The U.S. Court of Appeals for the Ninth Circuit recently held that the Federal Foreclosure Bar’s prohibition on nonconsensual foreclosure of assets of the Federal Housing Finance Agency preempted Nevada’s superpriority lien provision and invalidated a homeowners association foreclosure sale that purported to extinguish Freddie Mac’s interest in the property.
A copy of the opinion in Berezovsky v. Bank of America is available at: Link to Opinion.
In 2013, an investor purchased a home at a homeowners association foreclosure sale for $10,500 and recorded a deed in his name. The purchaser argued that Nevada’s superpriority lien provision, Nev. Rev. Stat. § 116.3116, allowed the association to sell the home to him free and clear of any other liens. The Federal Home Loan Mortgage Corporation (“Freddie Mac”) claimed it had a priority interest in the purchased home.
As you may recall, Freddie Mac is under Federal Housing Finance Agency conservatorship, meaning the FHFA temporarily owned and controlled Freddie Mac’s assets. See 12 U.S.C. § 4617(b)(2)(A)(i) (FHFA acquired Freddie Mac’s “rights, titles, powers, and privileges … with respect to [its] assets” for the life of the conservatorship).
Protection of the FHFA’s assets is provided for in 12 U.S.C. § 4617(j)(3), a provision of the Housing and Economic Recovery Act of 2008 (HERA). Also known as the Federal Foreclosure Bar, 12 U.S.C. § 4617(j)(3)’s prohibition on nonconsensual foreclosure protected the FHFA’s conservatorship assets. (“No property of the [FHFA] shall be subject to levy, attachment, garnishment, foreclosure, or sale without the consent of the [FHFA], nor shall any involuntary lien attach to the property of the [FHFA].”).
The purchaser sued to quiet title in Nevada state court. Freddie Mac intervened and counterclaimed for the property’s title, removed the case to federal district court, and moved for summary judgment. The FHFA joined Freddie Mac’s counterclaim. Together the federal entities argued that the purchaser did not acquire “clean title” in the home because the Federal Foreclosure Bar preempted Nevada law, and invalidated any purported extinguishment of Freddie Mac’s interest through the association foreclosure sale. The trial court ruled in favor of the federal entities.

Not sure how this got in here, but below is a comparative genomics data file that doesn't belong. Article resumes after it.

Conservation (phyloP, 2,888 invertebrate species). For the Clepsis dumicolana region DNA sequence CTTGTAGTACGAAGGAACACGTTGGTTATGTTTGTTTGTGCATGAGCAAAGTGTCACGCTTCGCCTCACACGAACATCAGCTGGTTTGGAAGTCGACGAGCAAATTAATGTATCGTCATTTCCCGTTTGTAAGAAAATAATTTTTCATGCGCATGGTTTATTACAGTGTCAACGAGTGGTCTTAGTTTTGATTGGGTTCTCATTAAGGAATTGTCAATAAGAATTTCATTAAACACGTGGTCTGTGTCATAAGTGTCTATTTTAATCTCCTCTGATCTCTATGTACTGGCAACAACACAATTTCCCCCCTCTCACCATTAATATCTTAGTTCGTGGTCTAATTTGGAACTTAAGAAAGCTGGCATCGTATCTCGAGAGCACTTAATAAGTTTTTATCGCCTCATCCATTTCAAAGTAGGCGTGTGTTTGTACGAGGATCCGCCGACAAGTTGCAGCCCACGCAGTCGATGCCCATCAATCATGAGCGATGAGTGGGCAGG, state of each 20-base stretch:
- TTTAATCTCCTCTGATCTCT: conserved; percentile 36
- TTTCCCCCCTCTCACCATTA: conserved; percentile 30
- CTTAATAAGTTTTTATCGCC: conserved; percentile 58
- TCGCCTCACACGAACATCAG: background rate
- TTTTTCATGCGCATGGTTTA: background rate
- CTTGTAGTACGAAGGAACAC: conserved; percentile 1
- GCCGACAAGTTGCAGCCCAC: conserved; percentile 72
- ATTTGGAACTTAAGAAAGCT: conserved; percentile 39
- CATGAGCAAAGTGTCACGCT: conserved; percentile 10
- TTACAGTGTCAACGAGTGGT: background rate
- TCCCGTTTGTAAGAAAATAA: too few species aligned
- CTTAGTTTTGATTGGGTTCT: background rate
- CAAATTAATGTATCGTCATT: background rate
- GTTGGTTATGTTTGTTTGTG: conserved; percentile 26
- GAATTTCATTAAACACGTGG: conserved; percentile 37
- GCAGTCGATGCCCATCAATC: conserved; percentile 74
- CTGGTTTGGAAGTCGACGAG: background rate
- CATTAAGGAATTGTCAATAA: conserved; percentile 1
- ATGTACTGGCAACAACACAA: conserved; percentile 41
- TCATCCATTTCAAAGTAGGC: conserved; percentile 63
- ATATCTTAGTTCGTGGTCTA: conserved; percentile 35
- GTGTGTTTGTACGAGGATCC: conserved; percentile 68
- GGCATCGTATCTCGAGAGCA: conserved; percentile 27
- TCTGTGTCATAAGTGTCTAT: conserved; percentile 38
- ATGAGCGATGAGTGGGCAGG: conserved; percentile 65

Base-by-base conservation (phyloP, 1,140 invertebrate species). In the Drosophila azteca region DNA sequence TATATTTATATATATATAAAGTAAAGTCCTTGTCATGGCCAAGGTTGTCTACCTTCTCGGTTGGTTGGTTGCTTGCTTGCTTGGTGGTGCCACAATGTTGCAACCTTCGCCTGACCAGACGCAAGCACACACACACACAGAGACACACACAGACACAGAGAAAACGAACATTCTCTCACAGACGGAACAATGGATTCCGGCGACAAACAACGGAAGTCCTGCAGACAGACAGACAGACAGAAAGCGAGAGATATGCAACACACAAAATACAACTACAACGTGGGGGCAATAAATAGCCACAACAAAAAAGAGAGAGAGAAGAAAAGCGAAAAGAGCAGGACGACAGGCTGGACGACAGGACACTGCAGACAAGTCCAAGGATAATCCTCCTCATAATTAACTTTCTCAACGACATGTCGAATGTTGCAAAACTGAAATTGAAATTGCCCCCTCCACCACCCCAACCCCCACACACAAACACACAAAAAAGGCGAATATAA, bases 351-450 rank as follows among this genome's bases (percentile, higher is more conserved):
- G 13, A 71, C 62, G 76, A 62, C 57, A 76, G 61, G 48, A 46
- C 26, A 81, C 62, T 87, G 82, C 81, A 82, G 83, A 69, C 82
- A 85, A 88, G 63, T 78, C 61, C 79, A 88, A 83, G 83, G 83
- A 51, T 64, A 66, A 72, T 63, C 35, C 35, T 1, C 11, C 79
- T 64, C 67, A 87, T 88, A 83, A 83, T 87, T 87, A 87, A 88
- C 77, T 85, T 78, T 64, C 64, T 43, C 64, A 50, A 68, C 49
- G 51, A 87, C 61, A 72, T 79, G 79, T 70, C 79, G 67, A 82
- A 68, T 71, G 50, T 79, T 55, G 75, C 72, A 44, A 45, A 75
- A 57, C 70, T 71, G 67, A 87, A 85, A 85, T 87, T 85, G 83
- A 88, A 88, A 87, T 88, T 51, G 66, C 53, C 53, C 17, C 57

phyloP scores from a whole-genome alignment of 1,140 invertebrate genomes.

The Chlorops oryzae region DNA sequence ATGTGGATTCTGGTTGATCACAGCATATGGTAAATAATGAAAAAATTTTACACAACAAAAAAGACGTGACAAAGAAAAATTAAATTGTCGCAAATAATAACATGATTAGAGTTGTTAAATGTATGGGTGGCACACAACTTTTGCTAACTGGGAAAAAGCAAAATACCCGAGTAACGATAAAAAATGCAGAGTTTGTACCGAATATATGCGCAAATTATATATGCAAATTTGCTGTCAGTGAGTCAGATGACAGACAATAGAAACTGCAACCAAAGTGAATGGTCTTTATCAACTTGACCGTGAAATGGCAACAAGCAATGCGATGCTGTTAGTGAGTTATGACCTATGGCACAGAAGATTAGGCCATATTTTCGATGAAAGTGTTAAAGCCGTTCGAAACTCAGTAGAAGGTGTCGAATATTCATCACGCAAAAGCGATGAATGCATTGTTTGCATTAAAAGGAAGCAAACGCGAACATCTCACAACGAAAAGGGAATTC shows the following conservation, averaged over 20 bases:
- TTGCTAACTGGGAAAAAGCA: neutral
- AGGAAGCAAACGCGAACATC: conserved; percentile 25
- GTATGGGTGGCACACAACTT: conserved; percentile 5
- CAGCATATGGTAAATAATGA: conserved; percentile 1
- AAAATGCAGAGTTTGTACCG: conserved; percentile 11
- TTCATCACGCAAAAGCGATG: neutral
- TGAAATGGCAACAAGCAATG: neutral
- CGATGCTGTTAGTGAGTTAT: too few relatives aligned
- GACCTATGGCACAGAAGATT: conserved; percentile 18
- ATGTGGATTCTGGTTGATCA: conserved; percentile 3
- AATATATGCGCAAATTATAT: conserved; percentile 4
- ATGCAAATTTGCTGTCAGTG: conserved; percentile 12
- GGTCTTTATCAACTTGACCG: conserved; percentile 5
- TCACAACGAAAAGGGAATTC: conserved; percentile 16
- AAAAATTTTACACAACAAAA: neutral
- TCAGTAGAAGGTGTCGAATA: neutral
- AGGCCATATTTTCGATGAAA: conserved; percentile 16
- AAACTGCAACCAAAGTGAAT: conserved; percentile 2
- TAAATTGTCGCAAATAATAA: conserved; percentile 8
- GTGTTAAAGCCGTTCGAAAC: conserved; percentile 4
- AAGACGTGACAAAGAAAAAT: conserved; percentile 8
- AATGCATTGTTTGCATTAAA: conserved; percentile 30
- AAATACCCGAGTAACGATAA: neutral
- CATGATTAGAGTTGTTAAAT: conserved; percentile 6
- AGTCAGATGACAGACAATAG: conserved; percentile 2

On appeal, the purchaser argued that the Federal Foreclosure Bar did not apply in this case, and even if it did, Freddie Mac lacked an enforceable property interest due to a split of the note and the security instrument.
First, the purchaser argued that the Federal Foreclosure Bar did not apply to private homeowners association foreclosures generally, because it protected the FHFA’s property only from state and local tax liens.
To determine whether the Federal Foreclosure Bar applied to private foreclosures, the Ninth Circuit began by examining the HERA statute’s structure and plain language. The section titled “Property protection” did not expressly use the word “taxes.” 12 U.S.C. § 4617(j)(3). The statute did not limit “foreclosure” to a subset of foreclosure types. Id.
In the Ninth Circuit’s view, a plain reading of the statute revealed that the Federal Foreclosure Bar was not focused on or limited to tax liens, and therefore the provision should apply to any property for which the FHFA served as conservator and immunized such property from any foreclosure without FHFA consent. 12 U.S.C. § 4617(j)(1), (3).
The purchaser citied F.D.I.C. v. McFarland, 243 F.3d 876 (5th Cir. 2001) as support for his argument that the Federal Foreclosure Bar applied only to tax liens.
In McFarland, the Fifth Circuit interpreted 12 U.S.C. § 1825(b)(2), a provision of the Financial Institutions Reform, Recovery, and Enforcement Act of 1989 that governed Federal Deposit Insurance Corporation receiverships. The FIRREA provision is worded identically to HERA’s Federal Foreclosure Bar provision except that the word “Corporation” appeared in the former where “Agency” appeared in the latter. Compare 12 U.S.C. § 1825(b)(2) with 12 U.S.C. § 4617(j)(3). The court in McFarland declined to extend § 1825(b)(2) to private foreclosures.